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BROKEBACK MOUNTAIN (article first published : 2006-03-13)

Cowboys don't cry? They certainly do, some of the sensitive, lonesome and lovelorn ones, anyway. And, back at the ranch, some of the spur, stirrup and stetson set do a heck of a lot more than what's considered the norm - surely making John Wayne squirm in his grave - in Ang Lee's celebrated Brokeback Mountain.

This is the most talked about film so far this year, of course - one which packs quite an emotional punch as it lassoes the western genre and wrestles it down a path it ain't been before. Opening locally today, the controversial drama saddled up three Oscars recently (for Lee, best score and best adapted screenplay). This came after the film galloped off with the Golden Lion at the Venice Film Festival, a clutch of Golden Award awards and universal praise. It's the story of two macho, hunky strangers in their 20s - the broody, hunched and taciturn Ennis (Heath Ledger) and the more animated, wiry Jack (Jake Gyllenhaal).

During the 60s, in Wyoming, the two strangers take a summer-long job tending sheep on the rugged mountain of the film title. It doesn't take long before the many quiet nights under the stars, with beans and whiskey, see friendship morph into an uncontrollable lust. Then, over the next two decades - when the otherwise conservative cowpokes have cantered off into the sunset to each marry and have children – lust slowly transforms into a love that dare not speak its name.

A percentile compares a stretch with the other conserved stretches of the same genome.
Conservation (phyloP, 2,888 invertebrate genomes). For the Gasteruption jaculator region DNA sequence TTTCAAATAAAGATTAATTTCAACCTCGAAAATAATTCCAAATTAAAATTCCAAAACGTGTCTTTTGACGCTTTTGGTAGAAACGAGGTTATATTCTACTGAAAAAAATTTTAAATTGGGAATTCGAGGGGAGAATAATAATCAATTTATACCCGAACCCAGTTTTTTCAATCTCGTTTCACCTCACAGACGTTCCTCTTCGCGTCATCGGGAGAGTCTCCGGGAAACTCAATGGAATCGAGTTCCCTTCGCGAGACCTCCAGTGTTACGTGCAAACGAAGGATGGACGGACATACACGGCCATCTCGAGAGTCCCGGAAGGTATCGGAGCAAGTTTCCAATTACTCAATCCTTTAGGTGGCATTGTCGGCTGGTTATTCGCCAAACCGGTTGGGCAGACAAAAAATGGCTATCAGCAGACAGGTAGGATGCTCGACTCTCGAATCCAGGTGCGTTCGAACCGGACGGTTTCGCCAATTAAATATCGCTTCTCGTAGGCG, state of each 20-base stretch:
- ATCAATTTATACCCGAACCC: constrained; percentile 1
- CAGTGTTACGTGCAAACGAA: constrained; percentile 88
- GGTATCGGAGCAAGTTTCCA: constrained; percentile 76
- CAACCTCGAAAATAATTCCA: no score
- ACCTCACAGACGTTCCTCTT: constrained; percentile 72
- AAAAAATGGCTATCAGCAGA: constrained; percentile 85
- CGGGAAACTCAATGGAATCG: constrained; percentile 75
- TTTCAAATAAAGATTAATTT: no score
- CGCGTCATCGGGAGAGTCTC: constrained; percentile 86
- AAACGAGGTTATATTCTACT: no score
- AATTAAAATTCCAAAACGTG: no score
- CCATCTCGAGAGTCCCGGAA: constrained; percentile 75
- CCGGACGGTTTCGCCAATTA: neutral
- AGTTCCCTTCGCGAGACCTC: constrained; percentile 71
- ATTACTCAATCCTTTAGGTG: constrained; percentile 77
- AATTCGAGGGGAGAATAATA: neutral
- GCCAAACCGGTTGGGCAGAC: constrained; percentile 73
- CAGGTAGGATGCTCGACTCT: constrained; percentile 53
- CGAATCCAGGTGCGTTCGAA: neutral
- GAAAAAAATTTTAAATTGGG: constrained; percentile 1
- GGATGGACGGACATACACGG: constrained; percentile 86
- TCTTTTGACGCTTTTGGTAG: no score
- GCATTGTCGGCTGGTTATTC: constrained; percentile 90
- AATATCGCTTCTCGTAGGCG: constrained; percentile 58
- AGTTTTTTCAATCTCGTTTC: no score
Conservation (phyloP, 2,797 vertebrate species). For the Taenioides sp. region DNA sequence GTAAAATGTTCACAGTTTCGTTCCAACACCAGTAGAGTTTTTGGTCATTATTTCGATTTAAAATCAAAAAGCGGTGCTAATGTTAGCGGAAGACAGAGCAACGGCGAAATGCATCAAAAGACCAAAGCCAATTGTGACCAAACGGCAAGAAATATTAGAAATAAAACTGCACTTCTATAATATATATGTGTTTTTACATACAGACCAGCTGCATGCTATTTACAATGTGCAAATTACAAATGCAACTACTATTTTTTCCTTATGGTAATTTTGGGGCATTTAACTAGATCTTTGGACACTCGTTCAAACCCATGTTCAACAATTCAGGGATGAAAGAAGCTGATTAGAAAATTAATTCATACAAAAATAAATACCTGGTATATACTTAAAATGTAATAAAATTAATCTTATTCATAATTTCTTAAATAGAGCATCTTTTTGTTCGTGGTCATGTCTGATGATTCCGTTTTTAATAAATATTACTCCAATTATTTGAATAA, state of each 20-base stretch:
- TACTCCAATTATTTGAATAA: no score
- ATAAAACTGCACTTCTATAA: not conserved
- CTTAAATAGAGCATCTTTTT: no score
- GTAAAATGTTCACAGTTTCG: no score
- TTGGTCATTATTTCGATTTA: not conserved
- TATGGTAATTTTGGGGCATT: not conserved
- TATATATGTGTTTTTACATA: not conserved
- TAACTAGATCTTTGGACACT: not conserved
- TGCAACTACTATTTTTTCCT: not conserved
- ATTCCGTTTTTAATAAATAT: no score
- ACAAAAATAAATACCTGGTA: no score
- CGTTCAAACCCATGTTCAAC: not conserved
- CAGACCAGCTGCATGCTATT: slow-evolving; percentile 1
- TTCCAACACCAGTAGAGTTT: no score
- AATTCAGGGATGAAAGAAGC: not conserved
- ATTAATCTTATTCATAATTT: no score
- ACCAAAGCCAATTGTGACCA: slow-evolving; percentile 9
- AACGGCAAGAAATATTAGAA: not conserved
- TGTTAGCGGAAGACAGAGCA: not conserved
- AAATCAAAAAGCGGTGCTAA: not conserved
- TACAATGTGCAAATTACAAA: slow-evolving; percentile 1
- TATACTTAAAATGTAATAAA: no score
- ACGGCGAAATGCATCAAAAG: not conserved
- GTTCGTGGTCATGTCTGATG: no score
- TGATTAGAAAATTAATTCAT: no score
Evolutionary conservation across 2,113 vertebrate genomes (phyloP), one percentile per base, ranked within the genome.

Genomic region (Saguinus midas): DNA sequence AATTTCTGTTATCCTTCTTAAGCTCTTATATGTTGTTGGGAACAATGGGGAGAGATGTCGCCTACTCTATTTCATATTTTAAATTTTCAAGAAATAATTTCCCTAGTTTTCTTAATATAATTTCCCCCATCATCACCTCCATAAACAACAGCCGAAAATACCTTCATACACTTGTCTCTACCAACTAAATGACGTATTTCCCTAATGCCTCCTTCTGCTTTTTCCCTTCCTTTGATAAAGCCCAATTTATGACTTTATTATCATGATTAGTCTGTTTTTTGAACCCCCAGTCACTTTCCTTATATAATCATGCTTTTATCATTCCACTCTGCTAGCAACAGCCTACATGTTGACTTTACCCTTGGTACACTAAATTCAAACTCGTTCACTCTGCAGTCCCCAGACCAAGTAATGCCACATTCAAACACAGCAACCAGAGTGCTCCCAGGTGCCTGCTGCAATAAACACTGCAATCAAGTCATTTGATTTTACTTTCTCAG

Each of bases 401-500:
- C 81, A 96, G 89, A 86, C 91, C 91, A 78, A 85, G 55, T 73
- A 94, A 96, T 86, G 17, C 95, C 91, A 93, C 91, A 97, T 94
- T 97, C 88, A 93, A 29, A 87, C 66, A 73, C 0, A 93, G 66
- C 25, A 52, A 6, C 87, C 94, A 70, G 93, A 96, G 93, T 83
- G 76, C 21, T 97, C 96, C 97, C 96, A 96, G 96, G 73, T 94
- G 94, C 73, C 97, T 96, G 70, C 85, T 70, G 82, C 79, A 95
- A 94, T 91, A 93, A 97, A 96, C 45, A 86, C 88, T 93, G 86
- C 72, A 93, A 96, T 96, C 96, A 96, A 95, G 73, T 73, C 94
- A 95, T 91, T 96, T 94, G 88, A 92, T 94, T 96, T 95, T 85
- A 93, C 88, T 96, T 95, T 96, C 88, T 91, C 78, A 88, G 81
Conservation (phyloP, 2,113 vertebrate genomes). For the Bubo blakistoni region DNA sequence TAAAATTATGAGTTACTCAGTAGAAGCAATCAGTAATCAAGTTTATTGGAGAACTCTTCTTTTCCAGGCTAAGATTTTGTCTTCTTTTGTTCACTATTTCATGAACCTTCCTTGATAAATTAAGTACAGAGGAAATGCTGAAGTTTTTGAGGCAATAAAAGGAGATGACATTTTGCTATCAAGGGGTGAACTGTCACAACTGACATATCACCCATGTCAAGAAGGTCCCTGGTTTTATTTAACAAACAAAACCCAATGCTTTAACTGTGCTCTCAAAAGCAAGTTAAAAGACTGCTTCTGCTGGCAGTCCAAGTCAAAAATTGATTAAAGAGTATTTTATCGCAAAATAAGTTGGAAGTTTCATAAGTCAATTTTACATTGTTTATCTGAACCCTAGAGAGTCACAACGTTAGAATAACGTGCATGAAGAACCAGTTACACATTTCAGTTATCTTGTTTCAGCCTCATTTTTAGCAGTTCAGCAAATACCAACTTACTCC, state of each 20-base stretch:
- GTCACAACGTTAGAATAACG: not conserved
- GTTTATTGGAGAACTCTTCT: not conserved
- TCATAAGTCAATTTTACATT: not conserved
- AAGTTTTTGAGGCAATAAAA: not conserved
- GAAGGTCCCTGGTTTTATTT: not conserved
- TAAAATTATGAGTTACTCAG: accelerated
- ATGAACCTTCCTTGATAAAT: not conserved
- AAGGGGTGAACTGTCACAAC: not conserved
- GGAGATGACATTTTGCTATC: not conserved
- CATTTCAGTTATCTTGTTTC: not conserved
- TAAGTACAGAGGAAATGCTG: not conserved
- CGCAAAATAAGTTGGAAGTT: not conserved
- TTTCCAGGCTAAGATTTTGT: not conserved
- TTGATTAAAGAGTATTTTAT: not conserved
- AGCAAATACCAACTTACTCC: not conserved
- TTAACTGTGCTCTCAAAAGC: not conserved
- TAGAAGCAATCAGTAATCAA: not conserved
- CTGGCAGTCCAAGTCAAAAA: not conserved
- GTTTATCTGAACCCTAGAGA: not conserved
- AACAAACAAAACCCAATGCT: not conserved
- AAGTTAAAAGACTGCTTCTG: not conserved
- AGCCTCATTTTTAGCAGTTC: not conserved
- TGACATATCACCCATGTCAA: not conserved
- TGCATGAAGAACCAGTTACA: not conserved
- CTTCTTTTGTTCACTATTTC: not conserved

Based on a 1997 novella by Annie Prouix, Lee's handsome is a little longwinded and, with its many stunning vistas and frequent "mood" shots, has a tendency to be excessively pretty-pretty. A friend, rather amusingly, likened it all to one long, glossy Marlboro ad. However, don't let any of this put you off - Brokeback Mountain is a compelling, tender, elegant and well-acted drama, beautifully directed by Lee, without any want or need to sensationalise.

His film is both a tortured, intriguing love story and a deft examination of stifling stereotypes and constrained social values in an ultra-macho world. It's a drama free of cliché, increasingly poignant and most affecting as it probes the angst of its male leads, who meet for "fishing" trips over the years, their secrets and lies spurring bitterness and broken hearts between them and their spouses.

Jack's missus is a big-haired, rather tarty rodeo rider (an impressive Anne Hathaway, light years away from The Princess Diaries), while Ennis's other half is the hard-working, mousey Alma (an excellent Michelle Williams, light years away from Dawson's Creek). All in the cast excel and Gyllenhaal and Ledger, who becomes more and more a broken man and visibly withers before our eyes, have never been better. It gets a rating of 9/10. Billy Suter




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